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Stories from the Verse
Chapter 19: Slade 98
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Previous chapter: Chapter 18: Kondor 101
Slade awoke. He realized that the darkness in his room was due to the fact that there were no windows; a clock glowed the time, zero seven one two. He guessed that it must be morning, as the presence of the zero made it seem like military time. Something was bothering him, as he started piecing together where he was. This was that bunker; there was a war outside. What was he missing?
He sat up abruptly. "Where's Joe?" he suddenly said. He had expected Joe to let him know he was back.
"It's all right," Shella's groggy voice came from beside him in the darkness. "He came by last night, said he'd found a library and had learned some things he would tell us after we were out of here today."
Slade nodded in the darkness. Obviously he fell asleep; he was still dressed, and rather uncomfortable.
"I'm going to see if I can get a shower," he said, and felt his way by the dim glow of the clock in the direction of the bathroom.
He found the light switch, and started undoing his leathers, his weapons, his boots--the medieval garb was protective and familiar, but it took a fair amount of effort to get dressed, or undressed.
He turned on the water, set the temperature, and stepped into the shower. The hot water felt good on his back.
There was a loud banging. Who would have thought they would have trouble with the plumbing in a place like this? Well, it was the army. He'd never been in the army, but he always had the impression that things in the army didn't always work quite the way they should. He soaped up his face; the banging came again.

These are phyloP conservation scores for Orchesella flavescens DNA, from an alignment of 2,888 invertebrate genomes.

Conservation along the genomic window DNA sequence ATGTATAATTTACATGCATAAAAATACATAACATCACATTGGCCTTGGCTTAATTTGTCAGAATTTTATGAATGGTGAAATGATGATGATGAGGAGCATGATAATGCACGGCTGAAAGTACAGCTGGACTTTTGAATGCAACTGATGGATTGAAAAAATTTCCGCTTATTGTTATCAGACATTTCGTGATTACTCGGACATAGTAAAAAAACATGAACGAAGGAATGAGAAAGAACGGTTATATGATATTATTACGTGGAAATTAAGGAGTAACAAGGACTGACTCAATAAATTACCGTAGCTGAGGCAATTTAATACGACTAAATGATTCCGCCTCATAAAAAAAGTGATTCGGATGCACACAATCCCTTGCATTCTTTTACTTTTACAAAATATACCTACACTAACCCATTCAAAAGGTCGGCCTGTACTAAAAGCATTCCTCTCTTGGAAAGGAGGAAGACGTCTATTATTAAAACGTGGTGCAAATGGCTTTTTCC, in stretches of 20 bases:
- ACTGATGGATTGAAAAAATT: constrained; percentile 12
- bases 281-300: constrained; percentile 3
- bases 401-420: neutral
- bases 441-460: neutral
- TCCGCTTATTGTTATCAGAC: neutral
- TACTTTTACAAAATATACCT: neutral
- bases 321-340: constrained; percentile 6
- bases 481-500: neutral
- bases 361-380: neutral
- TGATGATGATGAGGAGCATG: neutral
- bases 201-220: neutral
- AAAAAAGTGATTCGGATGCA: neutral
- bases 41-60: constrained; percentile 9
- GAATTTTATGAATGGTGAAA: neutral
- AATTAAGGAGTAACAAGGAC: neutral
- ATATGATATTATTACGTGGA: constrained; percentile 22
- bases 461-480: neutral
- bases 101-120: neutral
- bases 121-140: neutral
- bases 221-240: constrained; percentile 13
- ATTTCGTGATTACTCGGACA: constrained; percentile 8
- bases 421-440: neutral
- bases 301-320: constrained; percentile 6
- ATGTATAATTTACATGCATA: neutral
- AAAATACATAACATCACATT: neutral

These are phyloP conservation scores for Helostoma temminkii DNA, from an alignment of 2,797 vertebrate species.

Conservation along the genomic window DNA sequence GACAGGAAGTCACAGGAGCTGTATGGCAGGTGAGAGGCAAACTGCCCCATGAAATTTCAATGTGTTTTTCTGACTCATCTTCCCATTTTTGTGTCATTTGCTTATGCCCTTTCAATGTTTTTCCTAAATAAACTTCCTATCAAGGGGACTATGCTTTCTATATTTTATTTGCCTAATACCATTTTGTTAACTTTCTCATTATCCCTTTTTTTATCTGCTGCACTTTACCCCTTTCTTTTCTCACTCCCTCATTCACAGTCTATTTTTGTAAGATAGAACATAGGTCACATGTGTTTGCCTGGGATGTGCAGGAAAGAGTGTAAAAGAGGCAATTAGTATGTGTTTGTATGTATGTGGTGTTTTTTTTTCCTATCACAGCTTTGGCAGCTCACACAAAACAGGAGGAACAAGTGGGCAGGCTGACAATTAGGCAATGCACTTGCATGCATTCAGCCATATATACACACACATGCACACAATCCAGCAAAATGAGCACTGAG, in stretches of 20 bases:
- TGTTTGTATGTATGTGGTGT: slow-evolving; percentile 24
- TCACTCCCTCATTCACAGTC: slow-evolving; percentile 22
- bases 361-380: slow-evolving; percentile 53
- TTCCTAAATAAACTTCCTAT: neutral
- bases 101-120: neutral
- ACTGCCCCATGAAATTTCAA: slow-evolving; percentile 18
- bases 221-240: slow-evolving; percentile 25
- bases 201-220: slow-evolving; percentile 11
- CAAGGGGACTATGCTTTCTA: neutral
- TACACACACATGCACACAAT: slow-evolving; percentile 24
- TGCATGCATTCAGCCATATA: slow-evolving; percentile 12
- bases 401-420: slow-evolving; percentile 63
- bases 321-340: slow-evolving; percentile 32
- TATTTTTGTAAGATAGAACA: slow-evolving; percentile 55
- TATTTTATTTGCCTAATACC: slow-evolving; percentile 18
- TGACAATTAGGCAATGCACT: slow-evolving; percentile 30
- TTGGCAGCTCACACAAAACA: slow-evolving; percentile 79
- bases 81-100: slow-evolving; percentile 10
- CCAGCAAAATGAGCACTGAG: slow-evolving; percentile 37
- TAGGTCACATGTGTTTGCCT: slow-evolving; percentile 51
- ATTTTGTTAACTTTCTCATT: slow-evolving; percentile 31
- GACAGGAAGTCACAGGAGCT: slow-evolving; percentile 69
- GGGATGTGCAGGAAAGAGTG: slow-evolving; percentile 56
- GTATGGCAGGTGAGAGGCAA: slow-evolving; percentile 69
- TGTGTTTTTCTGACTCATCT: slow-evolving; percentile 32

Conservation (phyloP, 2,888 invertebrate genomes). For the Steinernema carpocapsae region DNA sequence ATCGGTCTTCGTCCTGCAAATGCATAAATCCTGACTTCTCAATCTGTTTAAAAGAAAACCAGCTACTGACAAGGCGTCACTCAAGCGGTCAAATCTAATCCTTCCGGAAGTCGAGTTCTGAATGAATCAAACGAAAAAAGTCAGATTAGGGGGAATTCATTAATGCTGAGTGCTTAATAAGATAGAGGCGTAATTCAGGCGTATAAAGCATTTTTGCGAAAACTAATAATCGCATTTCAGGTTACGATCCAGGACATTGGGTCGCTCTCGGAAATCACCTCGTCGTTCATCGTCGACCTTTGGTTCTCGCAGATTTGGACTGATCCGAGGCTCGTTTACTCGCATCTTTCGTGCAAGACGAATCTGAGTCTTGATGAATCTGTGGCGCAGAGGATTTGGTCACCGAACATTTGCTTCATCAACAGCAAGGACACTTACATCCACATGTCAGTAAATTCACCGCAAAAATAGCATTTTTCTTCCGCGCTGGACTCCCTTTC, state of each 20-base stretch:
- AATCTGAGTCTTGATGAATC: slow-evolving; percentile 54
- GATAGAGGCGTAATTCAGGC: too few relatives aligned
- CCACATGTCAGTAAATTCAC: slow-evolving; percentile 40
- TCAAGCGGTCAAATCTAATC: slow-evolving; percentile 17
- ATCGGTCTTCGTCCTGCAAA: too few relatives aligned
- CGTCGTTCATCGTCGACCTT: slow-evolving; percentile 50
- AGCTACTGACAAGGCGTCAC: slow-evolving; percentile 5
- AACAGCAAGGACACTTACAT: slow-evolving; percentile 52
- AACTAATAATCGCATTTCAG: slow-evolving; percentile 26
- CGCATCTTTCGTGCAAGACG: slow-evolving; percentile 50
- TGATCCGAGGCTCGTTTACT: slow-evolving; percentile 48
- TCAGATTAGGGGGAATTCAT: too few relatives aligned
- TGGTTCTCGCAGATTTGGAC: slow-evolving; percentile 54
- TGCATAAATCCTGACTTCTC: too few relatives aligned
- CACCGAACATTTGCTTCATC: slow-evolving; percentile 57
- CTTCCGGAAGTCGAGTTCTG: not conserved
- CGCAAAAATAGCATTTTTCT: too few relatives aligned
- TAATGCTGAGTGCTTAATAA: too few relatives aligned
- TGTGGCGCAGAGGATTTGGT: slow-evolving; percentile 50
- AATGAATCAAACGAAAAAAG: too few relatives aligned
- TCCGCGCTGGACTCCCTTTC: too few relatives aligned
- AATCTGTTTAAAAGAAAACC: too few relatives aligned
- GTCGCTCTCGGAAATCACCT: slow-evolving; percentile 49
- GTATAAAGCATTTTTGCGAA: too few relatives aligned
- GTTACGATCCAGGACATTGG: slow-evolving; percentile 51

The bathroom door opened; he felt the breeze. "M'lord?" He heard Shella's voice over the pounding water and the banging pipes.
"Hey, love; come on in and close the door, don't let the draft in. Were you thinking of a shower, too? It's not terribly roomy in this stall, but I don't mind squeezing a bit."
"M'lord, what is that wizardry outside?"
"Wizardry?" he said.
He turned off the water. The banging continued. It wasn't the pipes.
He pushed the stall door open. "Pass me that towel, love," he said. "I think we're under attack."
Drying himself rather incompletely, he pulled out his old jeans and a T-shirt, and pulled on his tennis shoes, a bit old but not so worn as he'd mostly stuck to leather boots for decades now. These were quick and easy to don.
As he pulled open the door, he stopped.
"Shella," he said, "I'm going to head out to the control room, to see what I can learn. You're welcome to come, but I'm not sure it's somewhere you would want to be at the moment. I can't promise you'd be safer here; I can't really say what part of the bunker is safer or more dangerous. But I'll feel better if I know you're here, and I'll come back to you as soon as I can."
She smiled. "I'll straighten up a bit, and get your leathers ready for you," she said, and he smiled back, then continued moving as if he'd never stopped.
He nearly collided with Joe in the hall, who was coming from his own room. "It sounds like the party started without us," Slade joked.
"I guess we're missing out on the fun," Joe said rather somberly. "I gather you're going to the control room."
"Seems to be the place to be at this moment, wouldn't you say?"
"I was thinking much the same myself. I'm not sure whether they'll welcome us or shoot us, but at least we'll give them the choice."
"Shella said you learned a lot of stuff last night," Slade said, as they quickened their pace going around a bend."
"Yes, but there's really not time to discuss it at the moment. Follow my lead if in doubt, though--it's a very strange world."